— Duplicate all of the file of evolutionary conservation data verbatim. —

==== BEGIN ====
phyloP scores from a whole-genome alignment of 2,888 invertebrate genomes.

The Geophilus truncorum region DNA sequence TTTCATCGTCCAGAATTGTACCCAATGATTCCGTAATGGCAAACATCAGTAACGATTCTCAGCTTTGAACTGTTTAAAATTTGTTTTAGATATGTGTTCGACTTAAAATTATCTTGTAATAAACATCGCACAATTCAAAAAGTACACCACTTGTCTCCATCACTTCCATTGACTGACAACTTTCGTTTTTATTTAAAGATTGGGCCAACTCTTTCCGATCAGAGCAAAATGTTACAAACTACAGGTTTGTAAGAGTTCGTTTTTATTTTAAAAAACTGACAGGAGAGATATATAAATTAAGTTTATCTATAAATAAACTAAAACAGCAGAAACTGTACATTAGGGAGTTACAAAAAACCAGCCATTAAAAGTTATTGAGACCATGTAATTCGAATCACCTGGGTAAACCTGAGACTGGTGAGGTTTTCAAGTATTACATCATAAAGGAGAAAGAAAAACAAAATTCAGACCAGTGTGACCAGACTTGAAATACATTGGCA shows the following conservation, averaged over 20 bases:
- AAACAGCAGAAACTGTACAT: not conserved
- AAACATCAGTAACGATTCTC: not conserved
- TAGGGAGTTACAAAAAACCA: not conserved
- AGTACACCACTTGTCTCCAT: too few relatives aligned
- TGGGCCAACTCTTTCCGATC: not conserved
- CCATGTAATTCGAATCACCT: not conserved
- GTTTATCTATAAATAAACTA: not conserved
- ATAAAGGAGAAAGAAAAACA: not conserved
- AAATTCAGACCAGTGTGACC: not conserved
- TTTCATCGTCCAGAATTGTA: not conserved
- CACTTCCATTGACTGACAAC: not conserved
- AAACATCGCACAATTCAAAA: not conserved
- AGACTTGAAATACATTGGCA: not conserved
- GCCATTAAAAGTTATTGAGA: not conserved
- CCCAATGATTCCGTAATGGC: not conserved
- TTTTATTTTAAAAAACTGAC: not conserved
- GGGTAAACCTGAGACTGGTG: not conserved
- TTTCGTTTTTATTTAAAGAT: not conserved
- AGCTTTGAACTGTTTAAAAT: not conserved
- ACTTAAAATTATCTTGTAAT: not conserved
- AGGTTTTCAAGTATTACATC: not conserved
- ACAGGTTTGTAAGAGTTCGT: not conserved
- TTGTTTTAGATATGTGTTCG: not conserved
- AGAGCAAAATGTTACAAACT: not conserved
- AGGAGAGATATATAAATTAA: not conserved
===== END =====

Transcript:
phyloP scores from a whole-genome alignment of 2,888 invertebrate genomes.

The Geophilus truncorum region DNA sequence TTTCATCGTCCAGAATTGTACCCAATGATTCCGTAATGGCAAACATCAGTAACGATTCTCAGCTTTGAACTGTTTAAAATTTGTTTTAGATATGTGTTCGACTTAAAATTATCTTGTAATAAACATCGCACAATTCAAAAAGTACACCACTTGTCTCCATCACTTCCATTGACTGACAACTTTCGTTTTTATTTAAAGATTGGGCCAACTCTTTCCGATCAGAGCAAAATGTTACAAACTACAGGTTTGTAAGAGTTCGTTTTTATTTTAAAAAACTGACAGGAGAGATATATAAATTAAGTTTATCTATAAATAAACTAAAACAGCAGAAACTGTACATTAGGGAGTTACAAAAAACCAGCCATTAAAAGTTATTGAGACCATGTAATTCGAATCACCTGGGTAAACCTGAGACTGGTGAGGTTTTCAAGTATTACATCATAAAGGAGAAAGAAAAACAAAATTCAGACCAGTGTGACCAGACTTGAAATACATTGGCA shows the following conservation, averaged over 20 bases:
- AAACAGCAGAAACTGTACAT: not conserved
- AAACATCAGTAACGATTCTC: not conserved
- TAGGGAGTTACAAAAAACCA: not conserved
- AGTACACCACTTGTCTCCAT: too few relatives aligned
- TGGGCCAACTCTTTCCGATC: not conserved
- CCATGTAATTCGAATCACCT: not conserved
- GTTTATCTATAAATAAACTA: not conserved
- ATAAAGGAGAAAGAAAAACA: not conserved
- AAATTCAGACCAGTGTGACC: not conserved
- TTTCATCGTCCAGAATTGTA: not conserved
- CACTTCCATTGACTGACAAC: not conserved
- AAACATCGCACAATTCAAAA: not conserved
- AGACTTGAAATACATTGGCA: not conserved
- GCCATTAAAAGTTATTGAGA: not conserved
- CCCAATGATTCCGTAATGGC: not conserved
- TTTTATTTTAAAAAACTGAC: not conserved
- GGGTAAACCTGAGACTGGTG: not conserved
- TTTCGTTTTTATTTAAAGAT: not conserved
- AGCTTTGAACTGTTTAAAAT: not conserved
- ACTTAAAATTATCTTGTAAT: not conserved
- AGGTTTTCAAGTATTACATC: not conserved
- ACAGGTTTGTAAGAGTTCGT: not conserved
- TTGTTTTAGATATGTGTTCG: not conserved
- AGAGCAAAATGTTACAAACT: not conserved
- AGGAGAGATATATAAATTAA: not conserved